I have written extensively about the one-week mission trip that Beth and I took to the Dominican Republic. My posts included my difficulties, as well as how God worked on me through that entire experience. What I did not write about is how that entire time affected my desire for diving.
This past November, Beth and I went to the Caribbean island of Bonaire, and it was perhaps the best vacation we have ever had. Prior to the vacation, my Mother had recently passed away after a brief illness, and we had a number of other “life issues” we were dealing with at the same time. For whatever reason, we really needed that vacation, and our time on Bonaire was absolutely fantastic. We came home refreshed and healed.
But after we got home, the only thing on my mind was that “stupid mission trip” that I had committed to. I was so focused on going to the D.R., I enjoyed little to nothing between returning from Bonaire and the start of the mission trip. I didn’t think about diving, and had no desire to even participate in our annual New Year’s Day dive. This lack of excitement was entirely out of character for me. I am usually buzzing with anticipation for the next dive, wherever it may be, and I constantly think and read about diving. Subscribing to three dive periodicals, I usually can’t wait until the next dive magazine comes to the house, at which point I devour the entire thing. And through this period of time, I barely touched any of the magazines that did come.
And then the time of the mission trip came, Beth and I experienced it, and we came home. It was an unbelievable trip and as I said, I have written extensively about it. But my passion for diving didn’t return. We went to club meetings, and talked with diving friends, but I didn’t feel the “burn” to get wet.
One of our Divemasters was going on a dive vacation to San Salvador in February, and asked me to cover for him with a Scuba Diver certification class while he was gone. My role was to assist the Instructor, mostly in the pool, with the students. The Instructor was Gene Krahe, who was also the Instructor that taught me in my first certification class. So I guess that makes him my Scuba Dad. Kind of fits, he is a lot older than me. Ahem.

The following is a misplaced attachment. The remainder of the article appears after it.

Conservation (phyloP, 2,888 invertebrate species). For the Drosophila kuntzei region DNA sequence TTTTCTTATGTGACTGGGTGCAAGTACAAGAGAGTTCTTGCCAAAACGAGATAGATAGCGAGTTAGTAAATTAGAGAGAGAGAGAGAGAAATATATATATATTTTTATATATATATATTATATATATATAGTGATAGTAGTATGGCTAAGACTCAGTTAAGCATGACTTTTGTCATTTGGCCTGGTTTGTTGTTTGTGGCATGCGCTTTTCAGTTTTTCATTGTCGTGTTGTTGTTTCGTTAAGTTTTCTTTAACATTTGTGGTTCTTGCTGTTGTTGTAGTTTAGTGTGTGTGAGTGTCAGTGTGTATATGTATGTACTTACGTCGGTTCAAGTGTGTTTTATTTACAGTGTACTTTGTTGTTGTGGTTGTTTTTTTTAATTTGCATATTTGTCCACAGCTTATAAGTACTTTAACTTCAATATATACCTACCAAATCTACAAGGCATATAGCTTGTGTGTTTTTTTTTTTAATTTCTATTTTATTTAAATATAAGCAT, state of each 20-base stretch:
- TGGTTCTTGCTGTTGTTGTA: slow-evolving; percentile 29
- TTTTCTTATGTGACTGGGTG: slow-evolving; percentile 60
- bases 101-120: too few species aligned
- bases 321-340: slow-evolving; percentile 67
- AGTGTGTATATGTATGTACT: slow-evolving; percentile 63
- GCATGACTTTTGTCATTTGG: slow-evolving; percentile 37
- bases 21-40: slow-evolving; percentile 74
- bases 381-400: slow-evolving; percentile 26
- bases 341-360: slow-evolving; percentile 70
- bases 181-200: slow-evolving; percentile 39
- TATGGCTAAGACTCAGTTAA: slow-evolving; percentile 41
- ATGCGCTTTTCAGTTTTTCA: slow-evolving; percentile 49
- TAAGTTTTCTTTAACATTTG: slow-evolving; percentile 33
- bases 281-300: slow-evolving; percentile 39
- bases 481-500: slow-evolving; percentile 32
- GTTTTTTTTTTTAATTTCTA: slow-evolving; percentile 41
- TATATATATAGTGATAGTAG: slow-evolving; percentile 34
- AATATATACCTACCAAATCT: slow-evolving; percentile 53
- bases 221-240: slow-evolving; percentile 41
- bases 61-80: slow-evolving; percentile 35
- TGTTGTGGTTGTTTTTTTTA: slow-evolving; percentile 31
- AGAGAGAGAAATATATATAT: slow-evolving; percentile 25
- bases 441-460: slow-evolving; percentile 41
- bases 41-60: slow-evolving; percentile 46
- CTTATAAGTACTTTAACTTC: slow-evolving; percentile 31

Anyhow, I wasn’t even looking forward to helping with the class. And that worried me a bit. As nutty as I had been about diving in the past, I couldn’t even work up excitement about getting in the pool. As much as I have loved diving, I was worried that I wasn’t all that excited about it now.
Until I got in the pool. It was so good to get wet again. It was only a pool, but wow, it felt great! I enjoyed working with the students, and Gene is easy to work with. He gives great direction, and really connects with his students, so that was fun. And the diving! Feeling so fluid, my movements so easy, it was great! I remembered how much I loved the sport, and the excitement returned.
And this is how the past few posts got started. Scuba diving is a great sport, and I love sharing it with Beth. I love being in the water, I love the joy and challenge that it brings. We have a trip planned later this summer to Grand Cayman, but right now it is only March. If Beth and I want to dive before then, we will have to dive here in Erie, where the diving “sucks.” We can look forward to typical Erie diving in cold water and low viz. And I want to go diving!!! Man, I can’t wait.